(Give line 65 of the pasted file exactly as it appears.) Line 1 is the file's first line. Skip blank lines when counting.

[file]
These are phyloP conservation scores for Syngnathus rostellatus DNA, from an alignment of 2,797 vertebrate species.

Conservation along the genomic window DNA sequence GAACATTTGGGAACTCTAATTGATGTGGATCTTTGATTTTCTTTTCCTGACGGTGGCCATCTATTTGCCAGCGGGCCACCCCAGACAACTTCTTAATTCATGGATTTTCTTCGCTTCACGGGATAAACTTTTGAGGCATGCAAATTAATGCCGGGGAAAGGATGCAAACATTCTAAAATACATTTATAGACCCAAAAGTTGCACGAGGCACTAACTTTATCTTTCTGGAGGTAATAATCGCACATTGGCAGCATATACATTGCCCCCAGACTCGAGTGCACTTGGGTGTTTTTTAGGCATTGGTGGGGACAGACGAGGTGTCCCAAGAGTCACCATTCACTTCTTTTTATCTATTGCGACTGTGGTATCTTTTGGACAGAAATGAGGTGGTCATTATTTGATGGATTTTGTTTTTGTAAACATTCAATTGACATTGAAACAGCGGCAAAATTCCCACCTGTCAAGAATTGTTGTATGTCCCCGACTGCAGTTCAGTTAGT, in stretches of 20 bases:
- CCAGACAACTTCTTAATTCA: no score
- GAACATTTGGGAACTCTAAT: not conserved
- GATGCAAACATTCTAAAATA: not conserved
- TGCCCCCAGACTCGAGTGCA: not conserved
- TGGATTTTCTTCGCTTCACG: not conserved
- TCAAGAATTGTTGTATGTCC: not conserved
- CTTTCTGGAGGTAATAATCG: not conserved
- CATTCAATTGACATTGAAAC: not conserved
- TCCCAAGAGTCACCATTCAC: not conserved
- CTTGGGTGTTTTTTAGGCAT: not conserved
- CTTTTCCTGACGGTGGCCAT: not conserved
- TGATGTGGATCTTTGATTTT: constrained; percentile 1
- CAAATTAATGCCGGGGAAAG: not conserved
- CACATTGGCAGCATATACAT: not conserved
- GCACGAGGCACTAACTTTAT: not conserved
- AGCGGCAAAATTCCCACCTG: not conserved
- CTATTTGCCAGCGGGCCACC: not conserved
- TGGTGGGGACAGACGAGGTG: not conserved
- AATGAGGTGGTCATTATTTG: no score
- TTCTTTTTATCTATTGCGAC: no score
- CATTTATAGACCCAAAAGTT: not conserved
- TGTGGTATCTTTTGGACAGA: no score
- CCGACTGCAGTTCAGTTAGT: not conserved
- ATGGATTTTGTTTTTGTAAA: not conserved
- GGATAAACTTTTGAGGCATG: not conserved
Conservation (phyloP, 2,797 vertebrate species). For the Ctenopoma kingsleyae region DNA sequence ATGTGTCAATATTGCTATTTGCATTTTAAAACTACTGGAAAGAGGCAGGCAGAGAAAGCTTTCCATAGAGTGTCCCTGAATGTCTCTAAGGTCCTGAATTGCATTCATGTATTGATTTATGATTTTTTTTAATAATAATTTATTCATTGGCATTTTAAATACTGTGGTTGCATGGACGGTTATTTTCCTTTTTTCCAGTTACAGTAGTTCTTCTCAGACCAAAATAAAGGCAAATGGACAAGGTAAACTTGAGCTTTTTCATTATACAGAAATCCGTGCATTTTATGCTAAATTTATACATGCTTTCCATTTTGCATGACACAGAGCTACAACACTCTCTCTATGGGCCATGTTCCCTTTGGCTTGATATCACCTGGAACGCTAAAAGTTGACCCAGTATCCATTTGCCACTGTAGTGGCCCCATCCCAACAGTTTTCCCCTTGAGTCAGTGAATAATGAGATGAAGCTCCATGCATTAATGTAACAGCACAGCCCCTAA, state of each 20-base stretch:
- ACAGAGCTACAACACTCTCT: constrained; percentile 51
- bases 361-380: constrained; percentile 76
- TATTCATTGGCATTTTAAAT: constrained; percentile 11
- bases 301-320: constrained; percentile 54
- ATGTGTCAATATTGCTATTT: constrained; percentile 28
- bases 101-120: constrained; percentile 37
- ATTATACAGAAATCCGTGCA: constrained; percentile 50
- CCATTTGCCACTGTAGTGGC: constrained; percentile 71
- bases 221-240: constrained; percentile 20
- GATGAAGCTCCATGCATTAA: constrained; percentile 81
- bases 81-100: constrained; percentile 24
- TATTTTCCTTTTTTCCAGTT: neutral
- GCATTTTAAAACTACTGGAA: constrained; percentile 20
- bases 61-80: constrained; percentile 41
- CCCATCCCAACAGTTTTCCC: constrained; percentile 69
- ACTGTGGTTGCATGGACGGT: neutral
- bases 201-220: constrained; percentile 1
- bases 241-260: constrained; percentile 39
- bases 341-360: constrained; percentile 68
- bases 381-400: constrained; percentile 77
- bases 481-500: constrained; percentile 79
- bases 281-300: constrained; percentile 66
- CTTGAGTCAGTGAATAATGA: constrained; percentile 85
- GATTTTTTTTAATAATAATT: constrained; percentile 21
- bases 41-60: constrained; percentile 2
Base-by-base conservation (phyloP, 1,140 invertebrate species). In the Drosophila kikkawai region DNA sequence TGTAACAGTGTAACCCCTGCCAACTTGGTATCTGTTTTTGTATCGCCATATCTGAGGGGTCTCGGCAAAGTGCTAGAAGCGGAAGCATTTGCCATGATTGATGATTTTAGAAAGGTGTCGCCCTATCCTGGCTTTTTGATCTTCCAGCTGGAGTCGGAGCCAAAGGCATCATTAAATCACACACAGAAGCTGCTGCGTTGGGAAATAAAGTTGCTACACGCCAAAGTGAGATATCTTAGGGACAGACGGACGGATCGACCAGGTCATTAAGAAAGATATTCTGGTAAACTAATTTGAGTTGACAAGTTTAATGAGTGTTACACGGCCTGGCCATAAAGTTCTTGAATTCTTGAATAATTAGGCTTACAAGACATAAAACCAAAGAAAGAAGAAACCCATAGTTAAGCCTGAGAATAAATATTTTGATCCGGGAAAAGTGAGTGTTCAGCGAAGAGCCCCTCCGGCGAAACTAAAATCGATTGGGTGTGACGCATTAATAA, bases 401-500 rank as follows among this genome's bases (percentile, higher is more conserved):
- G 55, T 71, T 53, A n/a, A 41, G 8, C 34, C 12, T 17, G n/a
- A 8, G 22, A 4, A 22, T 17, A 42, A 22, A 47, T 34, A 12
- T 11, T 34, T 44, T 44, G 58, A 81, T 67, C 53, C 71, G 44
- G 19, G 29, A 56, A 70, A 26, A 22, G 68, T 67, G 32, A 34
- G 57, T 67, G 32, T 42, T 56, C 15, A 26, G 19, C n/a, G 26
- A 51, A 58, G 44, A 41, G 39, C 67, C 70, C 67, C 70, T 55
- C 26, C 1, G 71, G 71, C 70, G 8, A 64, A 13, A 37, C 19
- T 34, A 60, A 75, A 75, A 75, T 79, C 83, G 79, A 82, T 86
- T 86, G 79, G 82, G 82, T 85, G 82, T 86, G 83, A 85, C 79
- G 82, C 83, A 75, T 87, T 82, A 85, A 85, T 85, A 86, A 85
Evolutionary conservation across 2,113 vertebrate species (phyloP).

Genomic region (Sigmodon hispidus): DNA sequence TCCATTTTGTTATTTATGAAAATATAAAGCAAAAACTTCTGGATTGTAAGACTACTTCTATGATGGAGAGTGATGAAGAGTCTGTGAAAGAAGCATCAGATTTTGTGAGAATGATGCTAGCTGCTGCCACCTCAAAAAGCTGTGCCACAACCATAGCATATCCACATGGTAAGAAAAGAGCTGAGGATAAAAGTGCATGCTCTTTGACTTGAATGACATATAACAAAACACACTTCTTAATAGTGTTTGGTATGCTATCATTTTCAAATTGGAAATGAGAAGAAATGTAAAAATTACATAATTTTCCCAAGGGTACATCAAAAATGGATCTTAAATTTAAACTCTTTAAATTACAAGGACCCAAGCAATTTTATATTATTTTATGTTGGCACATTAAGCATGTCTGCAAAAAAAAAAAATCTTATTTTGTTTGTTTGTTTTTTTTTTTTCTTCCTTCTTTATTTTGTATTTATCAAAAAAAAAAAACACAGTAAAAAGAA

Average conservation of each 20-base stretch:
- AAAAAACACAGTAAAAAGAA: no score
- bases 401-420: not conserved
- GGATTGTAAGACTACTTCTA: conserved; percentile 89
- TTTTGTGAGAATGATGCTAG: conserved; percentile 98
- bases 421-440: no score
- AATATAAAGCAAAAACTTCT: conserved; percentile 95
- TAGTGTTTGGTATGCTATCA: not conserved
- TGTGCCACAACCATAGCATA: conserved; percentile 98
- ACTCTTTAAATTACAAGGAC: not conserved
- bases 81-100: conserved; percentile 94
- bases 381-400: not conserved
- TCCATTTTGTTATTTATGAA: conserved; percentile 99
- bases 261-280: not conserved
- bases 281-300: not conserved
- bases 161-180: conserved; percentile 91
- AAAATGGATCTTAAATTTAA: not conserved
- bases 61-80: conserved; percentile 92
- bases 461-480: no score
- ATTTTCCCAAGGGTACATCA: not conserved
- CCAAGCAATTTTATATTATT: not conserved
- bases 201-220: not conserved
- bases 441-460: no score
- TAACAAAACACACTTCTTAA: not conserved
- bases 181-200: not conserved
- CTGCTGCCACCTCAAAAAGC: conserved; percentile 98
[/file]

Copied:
Evolutionary conservation across 2,113 vertebrate species (phyloP).